In recent years, privately funded companies have made many efforts to develop and test space-capable vehicles. One of the most well-known, prize-based technology encouragement activities is the Ansari X Prize, founded in 2004 by the non-profit organization the X Prize Foundation. The competition’s rules were simple: The first privately funded, non-government organization to develop a reusable, manned spacecraft and launch it into space–not once, but twice in a two-week period–would win $10 million big ones.
The winning spacecraft was developed by Burt Rutan of Scaled Composites and was funded by $20 million from Paul Allen of Microsoft fame. In total, it was estimated that the competition bolstered more than $100 million of spacecraft research and development in pursuit of the prize.
Space Exploration Technologies (SpaceX), created in 2002 and founded by Elon Musk (founder of the popular, Web-based financial institution PayPal), has been creating a great deal of buzz lately with its expanding line of reusable rockets. In 2008, SpaceX, with its launch vehicles Falcon 1, Falcon 9, and Falcon 9 Heavy, were selected to replace the soon-to-be-retired NASA Space Shuttles for the delivery and return of cargo to the International Space Station (ISS). In 2010, President Obama and NASA Administrator Bolen decided to outsource astronaut transportation to the private sector, as well. SpaceX and its Dragon Manned Spacecraft carried by the Falcon 9 launch vehicle are considered by many to be the launch system of choice for the proposed commercial astronaut transportation system.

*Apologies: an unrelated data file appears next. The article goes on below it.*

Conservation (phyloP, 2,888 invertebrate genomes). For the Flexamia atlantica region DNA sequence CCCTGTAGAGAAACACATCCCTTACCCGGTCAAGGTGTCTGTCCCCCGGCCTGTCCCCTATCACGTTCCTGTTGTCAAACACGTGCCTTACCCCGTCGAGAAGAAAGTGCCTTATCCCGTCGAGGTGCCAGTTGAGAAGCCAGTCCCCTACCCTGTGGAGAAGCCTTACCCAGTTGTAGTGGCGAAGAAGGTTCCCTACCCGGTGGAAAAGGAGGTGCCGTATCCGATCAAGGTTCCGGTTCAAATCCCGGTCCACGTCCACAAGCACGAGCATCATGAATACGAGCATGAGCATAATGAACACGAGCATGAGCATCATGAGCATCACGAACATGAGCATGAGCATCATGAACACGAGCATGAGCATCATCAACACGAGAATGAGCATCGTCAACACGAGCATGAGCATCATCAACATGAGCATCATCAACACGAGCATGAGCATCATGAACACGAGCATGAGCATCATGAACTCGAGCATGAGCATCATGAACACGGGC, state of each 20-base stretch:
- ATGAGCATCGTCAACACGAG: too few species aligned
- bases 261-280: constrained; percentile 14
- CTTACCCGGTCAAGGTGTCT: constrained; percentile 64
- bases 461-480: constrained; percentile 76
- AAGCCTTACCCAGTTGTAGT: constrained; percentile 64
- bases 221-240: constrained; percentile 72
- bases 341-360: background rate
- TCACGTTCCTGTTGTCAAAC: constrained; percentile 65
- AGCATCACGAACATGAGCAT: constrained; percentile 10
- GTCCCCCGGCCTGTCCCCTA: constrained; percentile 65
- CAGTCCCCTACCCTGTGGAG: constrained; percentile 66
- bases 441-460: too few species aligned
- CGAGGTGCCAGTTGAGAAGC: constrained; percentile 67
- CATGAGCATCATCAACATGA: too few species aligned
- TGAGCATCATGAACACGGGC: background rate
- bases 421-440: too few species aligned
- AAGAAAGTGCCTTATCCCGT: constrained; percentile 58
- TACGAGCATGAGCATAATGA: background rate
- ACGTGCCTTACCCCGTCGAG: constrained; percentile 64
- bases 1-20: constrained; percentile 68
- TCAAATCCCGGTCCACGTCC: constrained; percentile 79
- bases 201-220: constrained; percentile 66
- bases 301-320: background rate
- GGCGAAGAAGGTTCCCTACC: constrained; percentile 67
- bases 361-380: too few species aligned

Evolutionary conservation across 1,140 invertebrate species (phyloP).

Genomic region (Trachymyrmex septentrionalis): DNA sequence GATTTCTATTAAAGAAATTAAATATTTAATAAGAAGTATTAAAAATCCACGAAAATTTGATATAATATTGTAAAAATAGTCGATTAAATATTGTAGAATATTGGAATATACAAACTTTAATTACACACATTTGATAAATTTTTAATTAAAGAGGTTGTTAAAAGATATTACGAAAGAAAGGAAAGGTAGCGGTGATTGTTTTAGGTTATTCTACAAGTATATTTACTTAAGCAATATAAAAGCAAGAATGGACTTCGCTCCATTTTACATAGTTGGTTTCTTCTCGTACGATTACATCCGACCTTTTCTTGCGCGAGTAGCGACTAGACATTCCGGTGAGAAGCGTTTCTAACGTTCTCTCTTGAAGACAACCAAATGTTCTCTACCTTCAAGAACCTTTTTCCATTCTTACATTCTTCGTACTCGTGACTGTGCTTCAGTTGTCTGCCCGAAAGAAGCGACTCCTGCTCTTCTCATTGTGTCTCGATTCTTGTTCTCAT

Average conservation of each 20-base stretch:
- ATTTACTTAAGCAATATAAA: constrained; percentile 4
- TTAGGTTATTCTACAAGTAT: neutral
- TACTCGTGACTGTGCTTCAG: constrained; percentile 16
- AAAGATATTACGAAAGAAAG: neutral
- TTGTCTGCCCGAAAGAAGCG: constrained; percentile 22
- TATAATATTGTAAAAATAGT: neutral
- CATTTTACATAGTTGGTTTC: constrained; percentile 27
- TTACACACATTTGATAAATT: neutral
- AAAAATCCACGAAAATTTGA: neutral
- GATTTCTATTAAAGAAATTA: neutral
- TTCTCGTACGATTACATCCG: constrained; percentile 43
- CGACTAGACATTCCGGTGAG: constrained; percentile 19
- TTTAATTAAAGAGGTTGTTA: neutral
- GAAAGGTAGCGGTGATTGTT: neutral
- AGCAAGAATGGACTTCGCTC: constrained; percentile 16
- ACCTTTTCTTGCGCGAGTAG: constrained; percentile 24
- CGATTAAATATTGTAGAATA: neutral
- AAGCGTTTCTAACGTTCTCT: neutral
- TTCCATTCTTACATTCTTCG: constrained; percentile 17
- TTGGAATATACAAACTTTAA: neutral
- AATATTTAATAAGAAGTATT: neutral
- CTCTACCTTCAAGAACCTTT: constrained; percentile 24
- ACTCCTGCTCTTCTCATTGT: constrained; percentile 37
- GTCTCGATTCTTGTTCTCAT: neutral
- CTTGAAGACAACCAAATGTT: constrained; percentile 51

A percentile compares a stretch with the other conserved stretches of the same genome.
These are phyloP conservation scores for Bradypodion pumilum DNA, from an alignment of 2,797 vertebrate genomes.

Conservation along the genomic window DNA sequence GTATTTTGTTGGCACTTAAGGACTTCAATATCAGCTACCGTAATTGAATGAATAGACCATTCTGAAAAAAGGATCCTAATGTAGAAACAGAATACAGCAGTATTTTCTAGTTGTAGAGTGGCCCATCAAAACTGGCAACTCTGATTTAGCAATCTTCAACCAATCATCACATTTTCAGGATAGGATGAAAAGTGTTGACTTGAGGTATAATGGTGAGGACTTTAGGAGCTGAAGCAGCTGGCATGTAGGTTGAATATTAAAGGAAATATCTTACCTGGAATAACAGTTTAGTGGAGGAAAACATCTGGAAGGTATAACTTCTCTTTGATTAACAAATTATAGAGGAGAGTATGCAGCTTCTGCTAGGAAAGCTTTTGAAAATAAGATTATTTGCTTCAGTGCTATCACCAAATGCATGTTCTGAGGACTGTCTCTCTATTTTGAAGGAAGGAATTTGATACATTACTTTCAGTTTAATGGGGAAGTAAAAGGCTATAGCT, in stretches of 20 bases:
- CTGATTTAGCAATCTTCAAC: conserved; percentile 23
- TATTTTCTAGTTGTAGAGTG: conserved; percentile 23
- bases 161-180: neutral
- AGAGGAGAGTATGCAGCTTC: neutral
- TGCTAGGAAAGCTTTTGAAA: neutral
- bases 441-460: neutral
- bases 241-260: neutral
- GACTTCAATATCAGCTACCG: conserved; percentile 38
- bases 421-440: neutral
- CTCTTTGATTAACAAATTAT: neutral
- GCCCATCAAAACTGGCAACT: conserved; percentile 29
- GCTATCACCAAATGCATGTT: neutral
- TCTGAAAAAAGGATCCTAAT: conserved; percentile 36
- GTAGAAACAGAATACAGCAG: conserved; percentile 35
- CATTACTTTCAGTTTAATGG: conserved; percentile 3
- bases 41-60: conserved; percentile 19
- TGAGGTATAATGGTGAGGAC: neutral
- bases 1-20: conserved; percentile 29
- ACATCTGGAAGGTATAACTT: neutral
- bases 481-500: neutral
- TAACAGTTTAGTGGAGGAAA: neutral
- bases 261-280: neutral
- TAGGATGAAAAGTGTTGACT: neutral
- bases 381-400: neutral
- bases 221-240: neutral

It’s clear we are coming close to Arthur C. Clarke’s predictions, as outlined in his classic, sci-fi epic 2001; yet, it looks like it could be a couple decades before I can book a PanAm (bankrupted in 1991) flight to the moon as did Dr. Heywood R. Floyd. This geek looks forward to the day when I can catch a flight off the third rock from the sun.